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What explains the surge in U.S. national debt during President Trump’s time in office?

The national debt level went up by $7.8 trillion during President Donald Trump’s time in office, according to U.S. treasury data

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President Donald Trump signs the coronavirus stimulus relief package in the Oval Office, Friday, March 27, 2020.

President Donald Trump signs the coronavirus stimulus relief package in the Oval Office at the White House, Friday, March 27, 2020, in Washington, as Treasury Secretary Steven Mnuchin, Senate Majority Leader Mitch McConnell, R-Ky., House Minority Leader Kevin McCarty, R-Calif., and Vice President Mike Pence watch.

Evan Vucci, Associated Press

According to the fact checking site Snopes and U.S. Treasury data, 25% of the United States’ total national debt was accrued during the Trump administration. The surge in debt was largely due to the $3.7 trillion in pandemic relief offered to Americans, Snopes reported.

Details: The 25% claim stemmed from a tweet from David Jolly, an MSNBC contributor and former Florida representative, who was responding to a tweet from House Speaker Kevin McCarthy. McCarthy had argued that House Republicans are on a mission to “end wasteful Washington spending.”

Jolly responded, “For context, roughly 25% of our total national debt incurred over the last 230 years actually occurred during the 4 years of the Trump administration. That’s right. 25% of our entire national debt, all during the Trump years.”

Snopes fact-check: Snopes backed up this statement, reporting that technically, this statement is true.

According to U.S. Treasury data, the national debt level rose by $7.8 trillion during Trump’s four years as president, which is about 25% of the current $31 trillion in national debt.

Context: Snopes reported that “It is misleading to invoke 230 years of history when discussing the present national debt,” noting that most of the $31 trillion were accumulated within the last two decades alone.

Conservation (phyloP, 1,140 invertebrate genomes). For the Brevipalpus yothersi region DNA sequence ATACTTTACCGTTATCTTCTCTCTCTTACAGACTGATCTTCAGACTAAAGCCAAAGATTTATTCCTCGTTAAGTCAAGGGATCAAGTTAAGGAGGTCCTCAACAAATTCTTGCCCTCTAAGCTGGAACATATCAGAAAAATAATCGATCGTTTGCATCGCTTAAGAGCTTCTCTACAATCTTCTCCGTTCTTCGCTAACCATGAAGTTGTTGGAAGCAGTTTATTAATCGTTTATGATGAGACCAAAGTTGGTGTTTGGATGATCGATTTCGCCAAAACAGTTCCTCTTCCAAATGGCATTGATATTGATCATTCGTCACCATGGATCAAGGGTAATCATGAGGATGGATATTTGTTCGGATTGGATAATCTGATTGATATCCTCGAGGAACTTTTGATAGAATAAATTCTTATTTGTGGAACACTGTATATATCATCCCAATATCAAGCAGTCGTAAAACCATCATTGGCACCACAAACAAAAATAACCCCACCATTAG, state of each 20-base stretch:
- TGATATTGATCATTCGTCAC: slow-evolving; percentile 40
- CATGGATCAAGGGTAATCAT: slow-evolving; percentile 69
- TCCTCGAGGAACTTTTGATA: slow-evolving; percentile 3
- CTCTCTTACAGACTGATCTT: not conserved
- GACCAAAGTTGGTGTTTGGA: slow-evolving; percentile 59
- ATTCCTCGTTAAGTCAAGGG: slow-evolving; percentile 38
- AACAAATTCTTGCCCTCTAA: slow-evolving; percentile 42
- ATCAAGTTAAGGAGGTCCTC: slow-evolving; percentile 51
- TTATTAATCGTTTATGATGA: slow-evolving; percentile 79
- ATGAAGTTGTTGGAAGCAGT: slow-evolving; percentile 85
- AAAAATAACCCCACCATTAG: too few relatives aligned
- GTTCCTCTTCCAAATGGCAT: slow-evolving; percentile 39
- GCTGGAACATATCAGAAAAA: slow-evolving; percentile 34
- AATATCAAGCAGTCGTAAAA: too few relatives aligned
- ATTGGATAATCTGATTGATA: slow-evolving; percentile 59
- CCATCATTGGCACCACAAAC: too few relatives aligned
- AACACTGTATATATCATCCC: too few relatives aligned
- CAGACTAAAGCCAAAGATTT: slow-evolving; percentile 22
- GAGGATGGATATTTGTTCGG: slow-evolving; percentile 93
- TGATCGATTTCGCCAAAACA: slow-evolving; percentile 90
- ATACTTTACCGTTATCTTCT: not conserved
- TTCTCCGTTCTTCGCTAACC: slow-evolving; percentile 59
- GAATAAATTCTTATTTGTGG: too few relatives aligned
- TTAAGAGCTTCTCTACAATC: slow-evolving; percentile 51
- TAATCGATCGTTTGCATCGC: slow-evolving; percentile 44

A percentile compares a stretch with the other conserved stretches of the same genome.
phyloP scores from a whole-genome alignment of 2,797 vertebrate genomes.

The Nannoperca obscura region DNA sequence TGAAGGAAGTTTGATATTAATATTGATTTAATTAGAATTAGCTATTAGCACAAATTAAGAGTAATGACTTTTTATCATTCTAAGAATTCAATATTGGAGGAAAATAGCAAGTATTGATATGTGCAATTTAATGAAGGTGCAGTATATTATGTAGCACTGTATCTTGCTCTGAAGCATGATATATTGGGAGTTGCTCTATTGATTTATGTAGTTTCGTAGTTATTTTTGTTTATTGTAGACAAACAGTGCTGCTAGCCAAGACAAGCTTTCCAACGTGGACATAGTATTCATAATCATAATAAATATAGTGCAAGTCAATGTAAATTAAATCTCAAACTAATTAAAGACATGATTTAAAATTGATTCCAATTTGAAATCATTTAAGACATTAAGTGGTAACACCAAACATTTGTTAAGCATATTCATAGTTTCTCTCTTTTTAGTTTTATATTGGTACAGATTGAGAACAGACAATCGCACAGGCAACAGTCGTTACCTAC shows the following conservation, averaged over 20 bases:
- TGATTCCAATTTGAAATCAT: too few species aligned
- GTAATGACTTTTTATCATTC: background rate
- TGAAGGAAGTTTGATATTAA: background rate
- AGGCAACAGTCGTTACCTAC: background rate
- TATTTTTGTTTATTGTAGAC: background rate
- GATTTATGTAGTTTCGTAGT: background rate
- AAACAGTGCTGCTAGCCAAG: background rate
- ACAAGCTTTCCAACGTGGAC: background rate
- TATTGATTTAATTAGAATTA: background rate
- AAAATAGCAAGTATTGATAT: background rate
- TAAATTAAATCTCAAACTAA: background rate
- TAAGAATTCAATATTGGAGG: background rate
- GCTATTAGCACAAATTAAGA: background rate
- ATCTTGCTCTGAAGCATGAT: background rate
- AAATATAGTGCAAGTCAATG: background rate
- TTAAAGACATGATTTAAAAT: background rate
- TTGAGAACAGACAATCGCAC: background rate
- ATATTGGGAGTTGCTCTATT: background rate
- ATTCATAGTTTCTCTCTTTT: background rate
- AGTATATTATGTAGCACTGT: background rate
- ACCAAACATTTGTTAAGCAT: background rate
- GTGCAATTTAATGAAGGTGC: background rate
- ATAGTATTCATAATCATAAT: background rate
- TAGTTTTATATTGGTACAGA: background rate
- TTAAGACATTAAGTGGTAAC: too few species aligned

However, it is important to note that the unprecedented events of the COVID-19 pandemic were the largest contributor to this amount, with the treasury borrowing $3 trillion to cover COVID-19 relief costs, such as stimulus packages, according to Newsweek.

Newsweek added that Trump’s Tax Cuts and Jobs Act of 2017 significantly added to the level of national debt.

How do other presidents compare? During President Barack Obama’s eight years in office, his administration was responsible for 29% of the national debt, per Treasury data.

In Joe Biden’s time as president thus far, his administration is responsible for 11% of the debt.

Although comparatively, it may seem like Trump’s administration was responsible for a larger portion of the national debt, it is important to take in the impact of the pandemic when viewing these statistics. According to The Balance, the national debt level has historically increased by large amounts during times of uncertainty in the country and the economy.

For example, Franklin D. Roosevelt is responsible for the largest increase in the national debt in presidential history, increasing the debt level from $22.5 billion to $236 billion. This was largely because of the national devastation of the Great Depression, World War II and the New Deal, The Balance reported.

The national debt also increased significantly under President Woodrow Wilson’s administration during World War I, and during President George W. Bush's time in office, which was defined by wars in Iraq and Afghanistan after 9/11. Bush was also in control during the 2001 recession and the 2008 financial crisis, per The Balance.